New Trump rule could require up to $15,000 bond for travel to US

venezuela headline news

A mock-up of banned Muslim travellers’ passport is placed outside the US Supreme Court, while it weighs the legality of President Donald Trump’s travel ban targeting people from Muslim-majority countries in Washington, DC, US [File: Yuri Gripas/Reuters]

The outgoing administration of US President Donald Trump issued a new temporary rule that could require tourist and business travellers from two dozen countries – most in Africa – to pay a bond of as much as $15,000 to visit the United States.

The US State Department on Monday said the temporary final rule, which takes effect December 24 and runs through June 24, targets countries whose nationals have higher rates of overstaying B-2 visas for tourists and B-1 visas for business travellers.

The Trump administration said the six-month pilot programme aims to test the feasibility of collecting such bonds and will serve as a diplomatic deterrence to overstaying the visas.

“The Pilot Program is designed to apply to nationals of specified countries with high overstay rates to serve as a diplomatic tool to encourage foreign governments to take all appropriate actions to ensure their nationals timely depart the United States after making temporary visits,” according to the State Department document.

A protester holds a sign outside the US Supreme Court, while the court justices consider the legality of President Donald Trump’s latest travel ban targeting people from Muslim-majority countries, in Washington, DC, US [File: Yuri Gripas/Reuters]Trump, who lost a re-election bid earlier this month, made restricting immigration a focus of his four-year term in office. President-elect Joe Biden, a Democrat, has pledged to reverse many of the Republican president’s immigration policies, but untangling hundreds of changes could take months or years.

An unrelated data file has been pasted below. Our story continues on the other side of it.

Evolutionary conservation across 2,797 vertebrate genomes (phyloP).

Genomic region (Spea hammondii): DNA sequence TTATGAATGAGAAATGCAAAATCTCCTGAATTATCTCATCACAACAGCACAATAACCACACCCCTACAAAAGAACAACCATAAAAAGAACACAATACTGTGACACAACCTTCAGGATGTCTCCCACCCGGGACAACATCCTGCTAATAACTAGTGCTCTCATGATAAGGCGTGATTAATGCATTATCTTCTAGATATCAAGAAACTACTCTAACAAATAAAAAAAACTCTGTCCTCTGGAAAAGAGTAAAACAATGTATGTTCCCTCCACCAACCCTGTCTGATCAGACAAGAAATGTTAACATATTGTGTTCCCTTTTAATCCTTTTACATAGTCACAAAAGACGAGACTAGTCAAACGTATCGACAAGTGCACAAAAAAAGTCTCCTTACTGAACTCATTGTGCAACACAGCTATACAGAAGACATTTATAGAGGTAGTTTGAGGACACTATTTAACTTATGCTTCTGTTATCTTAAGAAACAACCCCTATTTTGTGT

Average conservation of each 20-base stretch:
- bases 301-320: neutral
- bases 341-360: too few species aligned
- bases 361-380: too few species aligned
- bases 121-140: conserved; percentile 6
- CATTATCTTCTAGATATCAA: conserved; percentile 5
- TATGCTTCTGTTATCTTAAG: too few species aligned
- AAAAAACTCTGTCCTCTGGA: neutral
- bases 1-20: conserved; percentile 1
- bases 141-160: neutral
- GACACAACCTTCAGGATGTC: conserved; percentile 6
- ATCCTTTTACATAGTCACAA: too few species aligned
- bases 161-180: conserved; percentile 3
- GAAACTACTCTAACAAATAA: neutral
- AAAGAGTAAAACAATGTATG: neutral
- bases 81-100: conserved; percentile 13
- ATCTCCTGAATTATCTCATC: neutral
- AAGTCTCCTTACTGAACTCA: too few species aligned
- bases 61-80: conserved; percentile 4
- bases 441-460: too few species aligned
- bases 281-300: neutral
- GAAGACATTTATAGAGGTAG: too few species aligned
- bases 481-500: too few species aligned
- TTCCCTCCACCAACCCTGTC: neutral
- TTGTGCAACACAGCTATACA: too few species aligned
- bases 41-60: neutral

Biden’s transition team did not immediately respond to a Reuters request for comment related to the visa bond requirement.

But in earlier comments, Biden has said that “on day one” he would revoke Trump’s travel restrictions – often known as the “Muslim Ban” – which affects nationals from Iran, Libya, Somalia, Syria, Yemen, as well as citizens from Venezuela, North Korea, Nigeria, Sudan and Myanmar.

Mock-ups of banned Muslim travellers’ passports are placed outside the US Supreme Court during a protest in Washington, DC, US [File: Yuri Gripas/Reuters]Trump signed the travel ban by way of executive order in 2017, in a move that drew widespread outrage from activists and rights groups who accused the Trump administration of discrimination and racism.

This latest visa bond rule will allow US consular officers to require tourist and business travellers from countries whose nationals had an “overstay rate” of 10 percent or higher in 2019 to pay a refundable bond of $5,000, $10,000 or $15,000.

Twenty-four countries meet that criterion, including 15 African countries. While those nations had higher rates of overstays, they sent relatively few travellers to the US.

Historically, US consular officers have been discouraged from requiring travellers to the US to post a bond, with State Department guidance saying processing of the bonds would be “cumbersome”, the temporary rule said.

According to the document, countries whose tourist and business travellers could be subject to the bond requirement include those from Afghanistan, Iran, Syria, Yemen, Libya, Mauritania, Eritrea and Sudan. Other countries include Angola, Bhutan, Burkina Faso, Burundi, Cabo Verde, Chad, Democratic Republic of the Congo, Djibouti, as well as Gambia, Guinea-Bissau, Laos, Liberia, Myanmar (Burma), Papua New Guinea, and Sao Tome and Principe.

This post was originally posted on Al Jazeera – Breaking News, World News and Video from Al Jazeera – View Original Article

Please follow and like us:

About the Author

admin
Have lived and invested in Venezuela full time for the last eight years and visited for each of twelve years prior to that. Studied and closely followed developments in Venezuela since 1996.